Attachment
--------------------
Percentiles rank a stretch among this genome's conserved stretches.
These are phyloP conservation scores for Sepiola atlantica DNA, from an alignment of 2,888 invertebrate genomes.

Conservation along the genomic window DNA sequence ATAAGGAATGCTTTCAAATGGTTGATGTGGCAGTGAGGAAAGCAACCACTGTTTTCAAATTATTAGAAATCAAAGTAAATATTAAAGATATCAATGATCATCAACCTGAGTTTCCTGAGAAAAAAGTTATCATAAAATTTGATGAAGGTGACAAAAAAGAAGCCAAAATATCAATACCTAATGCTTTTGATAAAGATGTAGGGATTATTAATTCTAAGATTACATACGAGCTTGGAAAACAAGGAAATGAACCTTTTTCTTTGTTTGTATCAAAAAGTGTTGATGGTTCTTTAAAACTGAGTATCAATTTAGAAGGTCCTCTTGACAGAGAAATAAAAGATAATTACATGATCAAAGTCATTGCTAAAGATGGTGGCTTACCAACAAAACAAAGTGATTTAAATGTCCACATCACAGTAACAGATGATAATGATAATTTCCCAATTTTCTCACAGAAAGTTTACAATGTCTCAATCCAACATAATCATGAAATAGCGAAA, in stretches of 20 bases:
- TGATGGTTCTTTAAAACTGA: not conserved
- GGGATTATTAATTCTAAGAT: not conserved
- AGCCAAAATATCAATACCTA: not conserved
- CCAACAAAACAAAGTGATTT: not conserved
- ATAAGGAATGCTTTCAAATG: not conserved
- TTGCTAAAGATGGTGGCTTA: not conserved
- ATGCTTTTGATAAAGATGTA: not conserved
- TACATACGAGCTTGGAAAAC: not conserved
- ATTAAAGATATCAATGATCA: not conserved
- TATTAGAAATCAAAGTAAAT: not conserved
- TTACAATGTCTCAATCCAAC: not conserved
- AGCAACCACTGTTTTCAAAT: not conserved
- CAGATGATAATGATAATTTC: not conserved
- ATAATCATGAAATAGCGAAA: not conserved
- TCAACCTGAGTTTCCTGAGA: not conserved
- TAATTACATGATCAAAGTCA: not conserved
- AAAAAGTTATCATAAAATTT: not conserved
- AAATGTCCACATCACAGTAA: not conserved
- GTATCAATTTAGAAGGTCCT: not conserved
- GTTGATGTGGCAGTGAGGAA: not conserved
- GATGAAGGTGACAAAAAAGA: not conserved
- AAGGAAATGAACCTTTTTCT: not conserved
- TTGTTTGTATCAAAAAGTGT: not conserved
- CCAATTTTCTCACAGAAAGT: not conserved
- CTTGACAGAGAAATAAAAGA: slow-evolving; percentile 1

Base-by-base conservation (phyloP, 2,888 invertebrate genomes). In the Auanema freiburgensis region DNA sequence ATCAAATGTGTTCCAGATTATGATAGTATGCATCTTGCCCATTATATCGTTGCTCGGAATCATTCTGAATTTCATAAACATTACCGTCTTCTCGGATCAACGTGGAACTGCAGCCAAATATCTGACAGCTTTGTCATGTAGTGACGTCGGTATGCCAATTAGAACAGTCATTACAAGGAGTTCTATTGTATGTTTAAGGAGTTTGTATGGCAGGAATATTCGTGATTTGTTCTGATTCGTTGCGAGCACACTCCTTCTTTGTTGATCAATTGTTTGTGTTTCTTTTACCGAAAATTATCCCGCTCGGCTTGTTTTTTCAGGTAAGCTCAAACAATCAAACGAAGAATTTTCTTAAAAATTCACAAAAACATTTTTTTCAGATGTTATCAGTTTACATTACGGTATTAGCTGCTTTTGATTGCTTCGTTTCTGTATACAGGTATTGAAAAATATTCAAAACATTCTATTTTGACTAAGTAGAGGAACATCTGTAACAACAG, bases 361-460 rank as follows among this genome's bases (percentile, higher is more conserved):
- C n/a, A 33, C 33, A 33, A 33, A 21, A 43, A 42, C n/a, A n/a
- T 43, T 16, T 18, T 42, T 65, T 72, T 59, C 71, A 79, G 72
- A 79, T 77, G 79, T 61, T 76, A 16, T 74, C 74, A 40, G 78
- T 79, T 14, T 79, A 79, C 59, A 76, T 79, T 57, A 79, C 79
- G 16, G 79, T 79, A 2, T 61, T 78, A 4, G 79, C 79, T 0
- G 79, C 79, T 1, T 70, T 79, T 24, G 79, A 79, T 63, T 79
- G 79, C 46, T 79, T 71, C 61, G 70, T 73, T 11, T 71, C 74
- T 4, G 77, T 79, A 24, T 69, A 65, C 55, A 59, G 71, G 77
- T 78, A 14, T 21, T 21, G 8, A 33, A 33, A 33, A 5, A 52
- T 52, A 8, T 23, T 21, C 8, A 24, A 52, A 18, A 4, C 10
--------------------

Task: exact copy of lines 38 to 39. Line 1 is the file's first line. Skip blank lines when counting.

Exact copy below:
- T 78, A 14, T 21, T 21, G 8, A 33, A 33, A 33, A 5, A 52
- T 52, A 8, T 23, T 21, C 8, A 24, A 52, A 18, A 4, C 10